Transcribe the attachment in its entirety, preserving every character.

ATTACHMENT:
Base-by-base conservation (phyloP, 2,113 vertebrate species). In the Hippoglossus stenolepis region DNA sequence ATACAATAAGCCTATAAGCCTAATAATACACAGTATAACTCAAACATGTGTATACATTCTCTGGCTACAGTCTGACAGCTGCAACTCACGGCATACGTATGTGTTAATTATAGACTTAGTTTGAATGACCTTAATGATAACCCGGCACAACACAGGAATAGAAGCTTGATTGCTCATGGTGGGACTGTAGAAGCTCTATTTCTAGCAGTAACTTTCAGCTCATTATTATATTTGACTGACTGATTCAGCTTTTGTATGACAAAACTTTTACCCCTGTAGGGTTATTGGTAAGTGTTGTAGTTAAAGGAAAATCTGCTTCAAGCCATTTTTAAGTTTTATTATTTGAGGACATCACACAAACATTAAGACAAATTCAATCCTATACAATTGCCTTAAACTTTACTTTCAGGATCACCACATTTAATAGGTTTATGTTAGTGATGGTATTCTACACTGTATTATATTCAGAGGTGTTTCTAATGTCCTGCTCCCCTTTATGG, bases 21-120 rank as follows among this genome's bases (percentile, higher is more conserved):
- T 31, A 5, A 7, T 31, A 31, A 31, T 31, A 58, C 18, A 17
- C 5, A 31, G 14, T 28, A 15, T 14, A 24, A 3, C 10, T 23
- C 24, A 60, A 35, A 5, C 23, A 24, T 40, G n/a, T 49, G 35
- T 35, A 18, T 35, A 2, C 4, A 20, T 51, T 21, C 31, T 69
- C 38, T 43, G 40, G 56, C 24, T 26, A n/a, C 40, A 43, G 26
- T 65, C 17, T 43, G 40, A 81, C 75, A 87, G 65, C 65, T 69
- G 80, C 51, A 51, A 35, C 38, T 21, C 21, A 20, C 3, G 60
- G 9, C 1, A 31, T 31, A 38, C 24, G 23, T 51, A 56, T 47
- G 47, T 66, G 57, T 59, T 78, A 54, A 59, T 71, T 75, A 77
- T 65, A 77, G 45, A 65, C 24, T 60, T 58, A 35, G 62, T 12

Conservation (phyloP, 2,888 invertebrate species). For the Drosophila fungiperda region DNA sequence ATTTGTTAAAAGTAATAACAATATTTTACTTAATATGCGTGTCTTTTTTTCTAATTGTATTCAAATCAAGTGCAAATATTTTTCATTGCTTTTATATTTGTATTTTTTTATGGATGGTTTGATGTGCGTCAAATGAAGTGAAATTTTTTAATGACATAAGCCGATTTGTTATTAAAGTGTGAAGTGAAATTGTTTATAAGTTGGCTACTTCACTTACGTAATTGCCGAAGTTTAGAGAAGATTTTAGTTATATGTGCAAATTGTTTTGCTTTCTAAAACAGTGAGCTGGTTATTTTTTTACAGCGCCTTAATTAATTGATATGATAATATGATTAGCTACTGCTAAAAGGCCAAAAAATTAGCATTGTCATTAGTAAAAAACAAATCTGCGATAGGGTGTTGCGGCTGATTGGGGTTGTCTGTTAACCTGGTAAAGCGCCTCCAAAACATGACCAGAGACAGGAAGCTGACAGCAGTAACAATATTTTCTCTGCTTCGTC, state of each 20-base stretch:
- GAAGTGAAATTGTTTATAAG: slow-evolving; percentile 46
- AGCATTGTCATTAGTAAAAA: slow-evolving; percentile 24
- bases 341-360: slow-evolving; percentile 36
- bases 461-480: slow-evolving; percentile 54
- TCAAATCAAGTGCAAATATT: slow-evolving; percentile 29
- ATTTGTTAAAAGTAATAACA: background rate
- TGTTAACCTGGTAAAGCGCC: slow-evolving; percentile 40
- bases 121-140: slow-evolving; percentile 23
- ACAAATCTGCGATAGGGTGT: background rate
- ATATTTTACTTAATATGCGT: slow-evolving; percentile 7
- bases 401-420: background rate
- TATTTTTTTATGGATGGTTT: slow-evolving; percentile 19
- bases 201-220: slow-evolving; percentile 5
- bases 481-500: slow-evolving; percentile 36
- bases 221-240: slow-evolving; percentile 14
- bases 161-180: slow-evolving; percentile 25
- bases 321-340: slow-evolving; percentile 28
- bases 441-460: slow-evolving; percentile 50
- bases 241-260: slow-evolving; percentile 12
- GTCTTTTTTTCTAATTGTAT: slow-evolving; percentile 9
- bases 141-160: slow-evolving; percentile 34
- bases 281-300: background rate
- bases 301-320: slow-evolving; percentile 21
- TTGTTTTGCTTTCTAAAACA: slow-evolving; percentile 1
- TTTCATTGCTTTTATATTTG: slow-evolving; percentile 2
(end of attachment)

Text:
Base-by-base conservation (phyloP, 2,113 vertebrate species). In the Hippoglossus stenolepis region DNA sequence ATACAATAAGCCTATAAGCCTAATAATACACAGTATAACTCAAACATGTGTATACATTCTCTGGCTACAGTCTGACAGCTGCAACTCACGGCATACGTATGTGTTAATTATAGACTTAGTTTGAATGACCTTAATGATAACCCGGCACAACACAGGAATAGAAGCTTGATTGCTCATGGTGGGACTGTAGAAGCTCTATTTCTAGCAGTAACTTTCAGCTCATTATTATATTTGACTGACTGATTCAGCTTTTGTATGACAAAACTTTTACCCCTGTAGGGTTATTGGTAAGTGTTGTAGTTAAAGGAAAATCTGCTTCAAGCCATTTTTAAGTTTTATTATTTGAGGACATCACACAAACATTAAGACAAATTCAATCCTATACAATTGCCTTAAACTTTACTTTCAGGATCACCACATTTAATAGGTTTATGTTAGTGATGGTATTCTACACTGTATTATATTCAGAGGTGTTTCTAATGTCCTGCTCCCCTTTATGG, bases 21-120 rank as follows among this genome's bases (percentile, higher is more conserved):
- T 31, A 5, A 7, T 31, A 31, A 31, T 31, A 58, C 18, A 17
- C 5, A 31, G 14, T 28, A 15, T 14, A 24, A 3, C 10, T 23
- C 24, A 60, A 35, A 5, C 23, A 24, T 40, G n/a, T 49, G 35
- T 35, A 18, T 35, A 2, C 4, A 20, T 51, T 21, C 31, T 69
- C 38, T 43, G 40, G 56, C 24, T 26, A n/a, C 40, A 43, G 26
- T 65, C 17, T 43, G 40, A 81, C 75, A 87, G 65, C 65, T 69
- G 80, C 51, A 51, A 35, C 38, T 21, C 21, A 20, C 3, G 60
- G 9, C 1, A 31, T 31, A 38, C 24, G 23, T 51, A 56, T 47
- G 47, T 66, G 57, T 59, T 78, A 54, A 59, T 71, T 75, A 77
- T 65, A 77, G 45, A 65, C 24, T 60, T 58, A 35, G 62, T 12

Conservation (phyloP, 2,888 invertebrate species). For the Drosophila fungiperda region DNA sequence ATTTGTTAAAAGTAATAACAATATTTTACTTAATATGCGTGTCTTTTTTTCTAATTGTATTCAAATCAAGTGCAAATATTTTTCATTGCTTTTATATTTGTATTTTTTTATGGATGGTTTGATGTGCGTCAAATGAAGTGAAATTTTTTAATGACATAAGCCGATTTGTTATTAAAGTGTGAAGTGAAATTGTTTATAAGTTGGCTACTTCACTTACGTAATTGCCGAAGTTTAGAGAAGATTTTAGTTATATGTGCAAATTGTTTTGCTTTCTAAAACAGTGAGCTGGTTATTTTTTTACAGCGCCTTAATTAATTGATATGATAATATGATTAGCTACTGCTAAAAGGCCAAAAAATTAGCATTGTCATTAGTAAAAAACAAATCTGCGATAGGGTGTTGCGGCTGATTGGGGTTGTCTGTTAACCTGGTAAAGCGCCTCCAAAACATGACCAGAGACAGGAAGCTGACAGCAGTAACAATATTTTCTCTGCTTCGTC, state of each 20-base stretch:
- GAAGTGAAATTGTTTATAAG: slow-evolving; percentile 46
- AGCATTGTCATTAGTAAAAA: slow-evolving; percentile 24
- bases 341-360: slow-evolving; percentile 36
- bases 461-480: slow-evolving; percentile 54
- TCAAATCAAGTGCAAATATT: slow-evolving; percentile 29
- ATTTGTTAAAAGTAATAACA: background rate
- TGTTAACCTGGTAAAGCGCC: slow-evolving; percentile 40
- bases 121-140: slow-evolving; percentile 23
- ACAAATCTGCGATAGGGTGT: background rate
- ATATTTTACTTAATATGCGT: slow-evolving; percentile 7
- bases 401-420: background rate
- TATTTTTTTATGGATGGTTT: slow-evolving; percentile 19
- bases 201-220: slow-evolving; percentile 5
- bases 481-500: slow-evolving; percentile 36
- bases 221-240: slow-evolving; percentile 14
- bases 161-180: slow-evolving; percentile 25
- bases 321-340: slow-evolving; percentile 28
- bases 441-460: slow-evolving; percentile 50
- bases 241-260: slow-evolving; percentile 12
- GTCTTTTTTTCTAATTGTAT: slow-evolving; percentile 9
- bases 141-160: slow-evolving; percentile 34
- bases 281-300: background rate
- bases 301-320: slow-evolving; percentile 21
- TTGTTTTGCTTTCTAAAACA: slow-evolving; percentile 1
- TTTCATTGCTTTTATATTTG: slow-evolving; percentile 2